Omnidirectional Loudspeaker

The Technical Challenges of The Omnidirectional Sound Source

The omnidirectional sound source is the most described and used source in building and room acoustic measurements. Usually, little thought is given to it, yet this seemingly simple device has several interesting aspects of which many may not be aware.

Here, we focus on some of the technical challenges we encountered when designing and constructing an omnidirectional sound source.


The core requirement regarding sound sources for building acoustics and room acoustics is the sound directivity. The maximum deviation from the mean sound pressure in any direction as a function of frequency is specified in ISO 140 (building acoustics) and ISO 3382-1 (room acoustics).

Each standard has different limits, with ISO 3382-1 being somewhat stricter than ISO 140.

Directivity for OmniPower Sound Source Type 4292-L according to ISO 3382: Maximum deviation from mean for gliding 30° arc. Upper and lower curves are the ISO 3382 tolerances.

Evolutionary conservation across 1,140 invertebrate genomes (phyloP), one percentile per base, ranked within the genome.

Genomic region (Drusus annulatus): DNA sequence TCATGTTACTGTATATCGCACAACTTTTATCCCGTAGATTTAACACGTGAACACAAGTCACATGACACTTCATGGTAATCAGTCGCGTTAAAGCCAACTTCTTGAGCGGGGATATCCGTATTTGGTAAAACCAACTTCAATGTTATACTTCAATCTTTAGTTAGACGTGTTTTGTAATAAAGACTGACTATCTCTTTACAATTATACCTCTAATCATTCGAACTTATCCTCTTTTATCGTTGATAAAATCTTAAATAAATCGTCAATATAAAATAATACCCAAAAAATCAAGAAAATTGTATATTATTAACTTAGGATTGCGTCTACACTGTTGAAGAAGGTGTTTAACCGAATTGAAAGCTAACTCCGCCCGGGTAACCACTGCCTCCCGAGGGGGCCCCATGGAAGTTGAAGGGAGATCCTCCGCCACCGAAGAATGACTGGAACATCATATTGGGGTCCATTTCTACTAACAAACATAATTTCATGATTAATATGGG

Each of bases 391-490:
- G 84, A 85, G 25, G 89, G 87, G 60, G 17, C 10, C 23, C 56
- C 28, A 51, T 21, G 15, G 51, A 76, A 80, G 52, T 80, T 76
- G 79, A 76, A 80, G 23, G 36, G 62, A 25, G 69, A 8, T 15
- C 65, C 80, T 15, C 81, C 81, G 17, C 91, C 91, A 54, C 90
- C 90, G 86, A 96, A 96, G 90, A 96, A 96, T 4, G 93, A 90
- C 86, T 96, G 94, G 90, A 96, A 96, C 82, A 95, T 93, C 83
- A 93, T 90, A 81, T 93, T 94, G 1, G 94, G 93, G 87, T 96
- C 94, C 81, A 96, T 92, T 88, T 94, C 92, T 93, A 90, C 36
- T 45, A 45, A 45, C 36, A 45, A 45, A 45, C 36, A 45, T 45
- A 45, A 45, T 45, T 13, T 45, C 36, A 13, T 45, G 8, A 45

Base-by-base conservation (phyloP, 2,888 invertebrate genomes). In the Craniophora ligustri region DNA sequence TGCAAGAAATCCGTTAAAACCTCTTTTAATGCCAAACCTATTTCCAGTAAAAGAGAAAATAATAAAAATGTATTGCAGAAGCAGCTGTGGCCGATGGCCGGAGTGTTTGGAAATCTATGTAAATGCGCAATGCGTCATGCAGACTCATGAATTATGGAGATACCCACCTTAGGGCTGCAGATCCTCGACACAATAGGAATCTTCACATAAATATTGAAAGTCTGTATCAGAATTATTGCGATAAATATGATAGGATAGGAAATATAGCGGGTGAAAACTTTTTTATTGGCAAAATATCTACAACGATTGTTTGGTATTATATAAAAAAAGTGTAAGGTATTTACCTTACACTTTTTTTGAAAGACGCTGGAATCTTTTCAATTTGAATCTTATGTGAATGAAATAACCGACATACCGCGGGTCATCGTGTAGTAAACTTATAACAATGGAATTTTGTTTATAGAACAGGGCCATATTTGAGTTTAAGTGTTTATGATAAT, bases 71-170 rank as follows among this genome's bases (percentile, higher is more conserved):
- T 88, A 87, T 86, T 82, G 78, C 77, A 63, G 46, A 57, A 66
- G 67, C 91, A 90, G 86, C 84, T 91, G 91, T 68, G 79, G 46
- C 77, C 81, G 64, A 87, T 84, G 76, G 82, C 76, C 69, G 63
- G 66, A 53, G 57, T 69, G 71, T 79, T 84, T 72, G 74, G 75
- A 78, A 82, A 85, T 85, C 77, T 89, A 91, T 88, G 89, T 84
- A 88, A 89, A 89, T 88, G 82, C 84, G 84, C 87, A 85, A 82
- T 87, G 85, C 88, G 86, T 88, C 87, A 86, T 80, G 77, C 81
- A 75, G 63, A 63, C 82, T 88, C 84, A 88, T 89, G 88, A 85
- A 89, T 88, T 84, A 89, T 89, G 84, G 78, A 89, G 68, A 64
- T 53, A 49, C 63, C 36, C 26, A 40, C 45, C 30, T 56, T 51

The directivity of a sound source is mainly determined by the shape of its enclosure, and to a lesser degree by its loudspeakers. The most uniformly built shapes are the regular polyhedral, or Platonic solids: tetrahedron, cube, octahedron, dodecahe- dron and icosahedron.


The dodecahedron, with its 12 faces, provides a good fit for the directivity requirements in the ISO standards. A relative of the dodecahedron is the icosidodecahedron, which has 12 pentagon-shaped faces and 20 triangular faces. These small triangular faces reduce the overall outer diameter and provide space for connectors, grips, threaded holes and rubber feet, resulting in a more ergonomic and aesthetically pleasing device. Although more difficult to construct than the dodecahedron, these advantages justify the choice of the icosidodecahedron for Type 4292-L.